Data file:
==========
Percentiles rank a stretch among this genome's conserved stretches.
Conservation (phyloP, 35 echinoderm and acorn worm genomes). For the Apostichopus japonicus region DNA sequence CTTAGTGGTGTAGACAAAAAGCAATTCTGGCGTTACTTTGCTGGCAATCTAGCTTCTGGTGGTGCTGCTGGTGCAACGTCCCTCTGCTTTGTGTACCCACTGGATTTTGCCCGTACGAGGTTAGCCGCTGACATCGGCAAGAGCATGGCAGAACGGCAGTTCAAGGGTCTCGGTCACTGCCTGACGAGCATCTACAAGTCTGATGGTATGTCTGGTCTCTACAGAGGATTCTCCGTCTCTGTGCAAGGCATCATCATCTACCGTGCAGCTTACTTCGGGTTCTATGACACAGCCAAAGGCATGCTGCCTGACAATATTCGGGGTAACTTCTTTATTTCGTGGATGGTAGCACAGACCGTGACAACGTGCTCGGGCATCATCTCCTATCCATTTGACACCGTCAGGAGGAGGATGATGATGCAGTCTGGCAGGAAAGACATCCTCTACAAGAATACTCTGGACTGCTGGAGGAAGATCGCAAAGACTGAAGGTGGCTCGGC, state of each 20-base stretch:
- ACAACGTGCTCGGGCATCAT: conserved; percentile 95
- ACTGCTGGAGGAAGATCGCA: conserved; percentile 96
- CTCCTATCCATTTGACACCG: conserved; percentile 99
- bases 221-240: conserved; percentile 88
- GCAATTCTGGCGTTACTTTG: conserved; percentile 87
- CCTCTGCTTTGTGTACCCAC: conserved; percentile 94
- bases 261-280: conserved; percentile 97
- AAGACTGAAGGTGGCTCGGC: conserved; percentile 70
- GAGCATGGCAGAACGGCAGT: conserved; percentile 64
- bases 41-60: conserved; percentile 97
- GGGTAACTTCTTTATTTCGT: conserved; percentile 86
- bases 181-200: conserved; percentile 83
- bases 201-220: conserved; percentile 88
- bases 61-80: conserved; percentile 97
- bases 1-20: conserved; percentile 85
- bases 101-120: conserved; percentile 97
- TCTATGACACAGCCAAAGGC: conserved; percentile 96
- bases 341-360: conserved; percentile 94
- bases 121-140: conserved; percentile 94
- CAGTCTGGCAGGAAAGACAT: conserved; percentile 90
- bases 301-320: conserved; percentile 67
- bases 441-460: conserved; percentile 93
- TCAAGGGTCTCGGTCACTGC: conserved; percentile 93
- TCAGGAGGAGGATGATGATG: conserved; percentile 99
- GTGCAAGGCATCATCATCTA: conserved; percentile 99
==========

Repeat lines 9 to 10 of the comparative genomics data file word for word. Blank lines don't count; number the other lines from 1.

- bases 261-280: conserved; percentile 97
- AAGACTGAAGGTGGCTCGGC: conserved; percentile 70